Ms. Elliott Goes to Washington (Again!)


Dear Henry,

This last weekend I took the opportunity to attend a religious retreat held at the Catholic University of America in Washington DC. The retreat was held by the Hallow App, a prayer app I am an absolute groupie of. This was the company's first event, and since it was right down the proverbial road and because I genuinely am a groupie of this app, I thought it would be a fun adventure. I even ordered one of the dorm rooms rather than booking a hotel room, just so I could be immersed in the experience. 

I was so excited to see what I could learn.

I left bright and early last Friday and arrived in DC right before noon. I immediately headed to the Catholic University (carrying my bags) to see the Basicila of the National Shrine of the Immaculate Conception before checking into my dorm room. I figured I would eventually find something to eat and rest for a bit between the check-in process and the first event.

All of these plans fell apart quickly.

When I arrived at the Basicilia, I noticed a sign for a cafeteria. I figured I wandered through the building, got some food, and was absolutely starving when I arrived at the closed cafe. Still carrying my bags, I asked one of the security guards where he thought the best place to get food was, and he gave me directions to the neighborhood "restaurant" district, a block or two away. I got some food at Chipotle and then headed back over to the check-in, hoping someone would be there early, and they were. Great! I could go lay down for a few hours.

I let myself into the cute little dorm room and grew a bit concerned when I saw the attractive little dorm bed (concerned enough that I sent a picture of the scene to Fish) and then gave myself the "it will be fine" pep talk. I made the bed, laid down, and realized no, this would not be fine. 

Fortunately, Fish is a brilliant man and had already begun looking for open rooms at surrounding Hiltons, and I was able to get a lovely room a few metro stops away. So I picked up my bags and made my way to the hotel.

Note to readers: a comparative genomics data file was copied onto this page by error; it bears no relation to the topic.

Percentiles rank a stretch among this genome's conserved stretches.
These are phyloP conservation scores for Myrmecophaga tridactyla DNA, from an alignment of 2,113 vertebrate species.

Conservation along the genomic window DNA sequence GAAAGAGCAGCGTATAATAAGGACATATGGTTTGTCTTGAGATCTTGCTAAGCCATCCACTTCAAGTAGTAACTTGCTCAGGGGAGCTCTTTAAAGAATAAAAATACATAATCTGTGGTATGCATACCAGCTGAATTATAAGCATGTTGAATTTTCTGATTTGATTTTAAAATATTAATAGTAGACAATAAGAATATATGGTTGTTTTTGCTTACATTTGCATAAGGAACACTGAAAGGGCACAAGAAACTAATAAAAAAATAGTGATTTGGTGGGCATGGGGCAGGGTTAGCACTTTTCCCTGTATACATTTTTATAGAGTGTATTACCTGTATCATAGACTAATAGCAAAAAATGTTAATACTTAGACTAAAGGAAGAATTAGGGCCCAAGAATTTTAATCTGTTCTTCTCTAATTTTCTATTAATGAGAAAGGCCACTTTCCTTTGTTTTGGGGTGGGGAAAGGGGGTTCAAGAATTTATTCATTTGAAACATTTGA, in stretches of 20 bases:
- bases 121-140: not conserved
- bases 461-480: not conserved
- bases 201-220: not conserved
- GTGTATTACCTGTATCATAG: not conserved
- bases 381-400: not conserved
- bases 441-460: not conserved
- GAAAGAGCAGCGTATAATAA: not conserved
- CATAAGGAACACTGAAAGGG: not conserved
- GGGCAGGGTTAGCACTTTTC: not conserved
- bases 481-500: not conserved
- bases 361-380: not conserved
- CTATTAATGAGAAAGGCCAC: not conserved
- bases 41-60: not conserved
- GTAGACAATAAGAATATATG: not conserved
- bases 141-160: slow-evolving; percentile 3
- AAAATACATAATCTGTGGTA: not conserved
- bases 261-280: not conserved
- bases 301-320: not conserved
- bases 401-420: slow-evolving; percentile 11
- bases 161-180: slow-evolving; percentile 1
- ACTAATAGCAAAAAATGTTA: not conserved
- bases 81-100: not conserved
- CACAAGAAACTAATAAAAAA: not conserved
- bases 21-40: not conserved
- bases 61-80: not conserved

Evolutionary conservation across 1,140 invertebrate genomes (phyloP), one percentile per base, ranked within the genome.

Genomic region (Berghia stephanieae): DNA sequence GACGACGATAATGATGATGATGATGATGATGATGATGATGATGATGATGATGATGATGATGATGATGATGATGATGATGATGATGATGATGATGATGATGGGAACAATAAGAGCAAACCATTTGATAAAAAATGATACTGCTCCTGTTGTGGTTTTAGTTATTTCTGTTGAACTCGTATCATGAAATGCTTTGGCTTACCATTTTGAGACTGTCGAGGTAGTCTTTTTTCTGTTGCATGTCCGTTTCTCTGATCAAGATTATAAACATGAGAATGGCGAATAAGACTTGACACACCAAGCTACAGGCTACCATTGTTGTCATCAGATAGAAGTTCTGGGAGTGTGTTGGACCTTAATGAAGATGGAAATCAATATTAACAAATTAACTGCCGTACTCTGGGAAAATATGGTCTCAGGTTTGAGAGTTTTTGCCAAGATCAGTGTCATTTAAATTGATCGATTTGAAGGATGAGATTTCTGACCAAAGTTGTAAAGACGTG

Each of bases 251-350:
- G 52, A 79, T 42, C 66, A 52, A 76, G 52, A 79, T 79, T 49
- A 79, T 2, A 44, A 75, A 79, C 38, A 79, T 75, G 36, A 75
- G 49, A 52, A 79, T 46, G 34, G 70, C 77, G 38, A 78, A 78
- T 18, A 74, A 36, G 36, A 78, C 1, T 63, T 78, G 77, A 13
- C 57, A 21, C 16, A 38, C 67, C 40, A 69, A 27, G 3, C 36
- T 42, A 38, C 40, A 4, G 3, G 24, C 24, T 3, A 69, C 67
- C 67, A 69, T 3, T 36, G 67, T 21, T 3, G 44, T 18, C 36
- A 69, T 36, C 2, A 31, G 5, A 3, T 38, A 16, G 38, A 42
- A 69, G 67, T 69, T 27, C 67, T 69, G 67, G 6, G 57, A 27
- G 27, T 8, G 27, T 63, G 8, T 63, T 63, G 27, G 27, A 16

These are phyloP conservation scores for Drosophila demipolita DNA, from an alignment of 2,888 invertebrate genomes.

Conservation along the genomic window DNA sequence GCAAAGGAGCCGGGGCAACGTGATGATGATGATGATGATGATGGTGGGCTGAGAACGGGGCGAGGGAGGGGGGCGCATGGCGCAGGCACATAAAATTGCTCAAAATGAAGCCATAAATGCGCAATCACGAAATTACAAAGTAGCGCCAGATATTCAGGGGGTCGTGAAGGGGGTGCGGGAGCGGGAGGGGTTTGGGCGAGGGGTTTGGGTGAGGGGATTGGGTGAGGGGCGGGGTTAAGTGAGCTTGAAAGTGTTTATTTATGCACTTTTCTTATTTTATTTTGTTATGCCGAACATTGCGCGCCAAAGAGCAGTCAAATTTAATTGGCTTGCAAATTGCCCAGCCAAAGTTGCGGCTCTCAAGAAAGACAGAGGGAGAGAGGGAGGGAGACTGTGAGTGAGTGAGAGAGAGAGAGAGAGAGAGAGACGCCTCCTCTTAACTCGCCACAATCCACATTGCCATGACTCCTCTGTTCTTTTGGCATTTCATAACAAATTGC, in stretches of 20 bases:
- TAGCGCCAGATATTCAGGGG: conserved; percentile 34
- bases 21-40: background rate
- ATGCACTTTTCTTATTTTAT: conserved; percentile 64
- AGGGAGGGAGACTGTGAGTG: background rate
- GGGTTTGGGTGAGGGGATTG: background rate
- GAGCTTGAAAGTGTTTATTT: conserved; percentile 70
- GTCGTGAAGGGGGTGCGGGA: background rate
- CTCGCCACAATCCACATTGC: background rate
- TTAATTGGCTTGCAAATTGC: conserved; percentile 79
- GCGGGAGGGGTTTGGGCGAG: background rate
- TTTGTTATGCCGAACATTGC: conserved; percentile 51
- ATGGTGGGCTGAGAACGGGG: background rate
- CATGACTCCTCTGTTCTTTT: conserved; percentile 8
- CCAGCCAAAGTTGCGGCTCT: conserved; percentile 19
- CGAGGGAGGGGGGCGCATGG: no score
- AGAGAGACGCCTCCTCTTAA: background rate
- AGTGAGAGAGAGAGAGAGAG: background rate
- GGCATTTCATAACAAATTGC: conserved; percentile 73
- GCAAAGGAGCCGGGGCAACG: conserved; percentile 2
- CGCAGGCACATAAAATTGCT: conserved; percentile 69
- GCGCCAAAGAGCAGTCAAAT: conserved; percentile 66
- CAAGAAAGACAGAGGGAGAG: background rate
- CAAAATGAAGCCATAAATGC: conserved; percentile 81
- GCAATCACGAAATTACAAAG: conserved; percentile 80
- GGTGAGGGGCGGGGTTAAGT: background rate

Here is where the adventure really went south.   

As a result of the nerve damage from "The Accident," I develop a condition I refer to as "the hollows"  It is a condition where everything gets very "tinny" sounding. The world begins to take on the appearance as if it was filmed in Kodachrome, and it is difficult to focus. It occurs when I am in too much pain, or when I get too hungry, or too tired, or too hot, and I was by the time I got onto the train, I was all four. I was so grateful to finally make it into my room and never returned to the event for The Vigil Project's lecture-with-music about "Praying with Music."

I had mixed feelings about attending The Vigil's Project's section from the beginning. I love music, but one of the neurological side effects of  "The Accident" is that certain pitches bring tears to my eyes for no reason, and I am very uncomfortable with this in public. So while I was sad to miss the session, I also wonder if it was for the best that I did miss it.

I had difficulty resting well and was still pretty tired the next day. Still, I really wanted to make it to hear the speakers, particularly Emily Wilson's talk "The Power of Prayer"  and Father Simon's lecture on "Lectio Divina." So, I headed back to the Catholic University campus, where there was a brunch before the speakers started.  

Before leaving the hotel, I should have gotten something to eat and started the day too hungry and thirsty. Fortunately, the cafe at Catholic University provides an abundance.

Emily Wilson's talk about prayer was excellent. She is an incredibly eng ing speaker and uses relatable real-life experiences throughout her lectures, and I highly recommend attending an event she is presenting at. She's very uplifting, and  I was inspired to pick up her book "Go Bravely."

Then, Alex Jones, one of the founders of the Hallow app, told the story of its creation, and I'm thrilled that they made the app. I use it all the time and absolutely love it.